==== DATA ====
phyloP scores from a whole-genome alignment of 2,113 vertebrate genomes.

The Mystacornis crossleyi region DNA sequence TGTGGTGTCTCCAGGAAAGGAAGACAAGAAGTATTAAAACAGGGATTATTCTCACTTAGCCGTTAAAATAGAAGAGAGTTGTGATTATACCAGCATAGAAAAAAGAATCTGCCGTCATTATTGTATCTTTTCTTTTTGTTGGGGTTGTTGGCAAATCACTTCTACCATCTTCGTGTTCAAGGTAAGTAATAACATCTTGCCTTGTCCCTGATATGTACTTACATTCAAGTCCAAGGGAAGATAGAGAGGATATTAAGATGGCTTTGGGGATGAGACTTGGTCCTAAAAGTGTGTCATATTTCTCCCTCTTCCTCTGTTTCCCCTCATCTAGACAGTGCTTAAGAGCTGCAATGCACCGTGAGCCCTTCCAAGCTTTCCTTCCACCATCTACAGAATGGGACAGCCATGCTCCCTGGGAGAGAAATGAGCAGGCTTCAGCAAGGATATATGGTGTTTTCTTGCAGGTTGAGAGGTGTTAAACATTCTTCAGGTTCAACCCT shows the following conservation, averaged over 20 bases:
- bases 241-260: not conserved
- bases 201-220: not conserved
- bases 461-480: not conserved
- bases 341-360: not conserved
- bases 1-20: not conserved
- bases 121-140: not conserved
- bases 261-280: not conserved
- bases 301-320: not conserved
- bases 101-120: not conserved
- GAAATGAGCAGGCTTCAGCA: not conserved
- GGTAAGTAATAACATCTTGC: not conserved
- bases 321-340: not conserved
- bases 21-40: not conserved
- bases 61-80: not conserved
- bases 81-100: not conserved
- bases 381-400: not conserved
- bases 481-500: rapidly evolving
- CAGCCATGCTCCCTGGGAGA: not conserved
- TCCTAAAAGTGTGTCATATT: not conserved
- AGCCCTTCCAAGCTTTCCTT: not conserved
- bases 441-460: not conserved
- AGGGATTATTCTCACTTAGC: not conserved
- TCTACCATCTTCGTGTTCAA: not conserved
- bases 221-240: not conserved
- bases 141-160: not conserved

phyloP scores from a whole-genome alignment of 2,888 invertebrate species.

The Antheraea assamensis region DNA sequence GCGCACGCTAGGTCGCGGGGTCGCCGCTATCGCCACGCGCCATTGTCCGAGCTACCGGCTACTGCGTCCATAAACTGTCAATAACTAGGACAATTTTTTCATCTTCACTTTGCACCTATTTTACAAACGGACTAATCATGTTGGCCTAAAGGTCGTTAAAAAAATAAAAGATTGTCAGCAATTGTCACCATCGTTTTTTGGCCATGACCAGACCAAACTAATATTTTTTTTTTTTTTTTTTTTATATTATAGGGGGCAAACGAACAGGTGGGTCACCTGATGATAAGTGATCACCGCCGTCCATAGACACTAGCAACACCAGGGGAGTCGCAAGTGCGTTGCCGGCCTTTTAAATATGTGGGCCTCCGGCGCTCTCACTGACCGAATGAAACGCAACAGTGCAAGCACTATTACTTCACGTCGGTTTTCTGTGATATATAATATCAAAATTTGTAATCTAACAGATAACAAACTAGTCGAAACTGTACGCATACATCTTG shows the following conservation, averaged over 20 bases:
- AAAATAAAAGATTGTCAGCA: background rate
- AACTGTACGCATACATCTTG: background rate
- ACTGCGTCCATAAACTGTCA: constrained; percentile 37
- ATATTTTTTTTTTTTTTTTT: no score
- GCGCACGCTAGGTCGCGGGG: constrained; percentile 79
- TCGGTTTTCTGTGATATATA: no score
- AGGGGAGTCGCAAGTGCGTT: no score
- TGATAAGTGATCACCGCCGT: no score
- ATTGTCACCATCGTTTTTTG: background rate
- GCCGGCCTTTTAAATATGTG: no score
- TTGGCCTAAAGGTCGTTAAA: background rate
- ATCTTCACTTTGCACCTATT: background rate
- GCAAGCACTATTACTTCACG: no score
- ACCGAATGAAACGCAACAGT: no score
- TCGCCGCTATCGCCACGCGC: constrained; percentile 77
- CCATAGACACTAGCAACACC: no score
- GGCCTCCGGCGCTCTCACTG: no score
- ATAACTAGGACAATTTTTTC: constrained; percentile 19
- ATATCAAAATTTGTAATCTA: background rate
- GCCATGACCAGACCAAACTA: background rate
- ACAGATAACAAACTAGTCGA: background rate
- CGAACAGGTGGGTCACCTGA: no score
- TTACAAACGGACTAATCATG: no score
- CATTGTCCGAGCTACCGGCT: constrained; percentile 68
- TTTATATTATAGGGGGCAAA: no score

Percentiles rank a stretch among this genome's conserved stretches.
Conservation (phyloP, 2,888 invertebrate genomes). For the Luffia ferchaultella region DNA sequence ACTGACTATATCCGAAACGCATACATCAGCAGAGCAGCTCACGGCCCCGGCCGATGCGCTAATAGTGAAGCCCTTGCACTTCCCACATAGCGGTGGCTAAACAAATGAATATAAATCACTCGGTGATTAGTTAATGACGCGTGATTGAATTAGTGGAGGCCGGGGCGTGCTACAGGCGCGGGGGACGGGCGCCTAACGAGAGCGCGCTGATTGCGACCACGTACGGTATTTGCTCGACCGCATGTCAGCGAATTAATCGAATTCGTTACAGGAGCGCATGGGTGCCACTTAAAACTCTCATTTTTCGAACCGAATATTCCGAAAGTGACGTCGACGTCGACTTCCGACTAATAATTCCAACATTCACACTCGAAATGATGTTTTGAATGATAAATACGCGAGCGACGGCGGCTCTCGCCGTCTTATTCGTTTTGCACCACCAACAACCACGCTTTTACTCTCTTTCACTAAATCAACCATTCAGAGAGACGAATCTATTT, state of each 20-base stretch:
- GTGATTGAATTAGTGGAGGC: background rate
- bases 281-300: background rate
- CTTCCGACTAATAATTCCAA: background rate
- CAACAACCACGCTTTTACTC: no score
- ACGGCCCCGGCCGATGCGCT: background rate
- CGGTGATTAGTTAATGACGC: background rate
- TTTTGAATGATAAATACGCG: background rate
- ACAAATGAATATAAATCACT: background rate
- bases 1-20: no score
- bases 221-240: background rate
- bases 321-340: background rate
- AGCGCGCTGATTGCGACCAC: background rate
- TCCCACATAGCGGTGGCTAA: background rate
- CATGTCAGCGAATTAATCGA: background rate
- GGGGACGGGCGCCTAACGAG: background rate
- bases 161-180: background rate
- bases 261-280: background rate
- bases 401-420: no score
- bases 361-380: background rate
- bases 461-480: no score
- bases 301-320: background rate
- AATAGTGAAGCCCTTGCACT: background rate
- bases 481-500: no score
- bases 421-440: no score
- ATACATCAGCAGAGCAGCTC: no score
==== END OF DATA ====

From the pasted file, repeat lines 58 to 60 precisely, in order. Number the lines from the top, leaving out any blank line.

- bases 281-300: background rate
- CTTCCGACTAATAATTCCAA: background rate
- CAACAACCACGCTTTTACTC: no score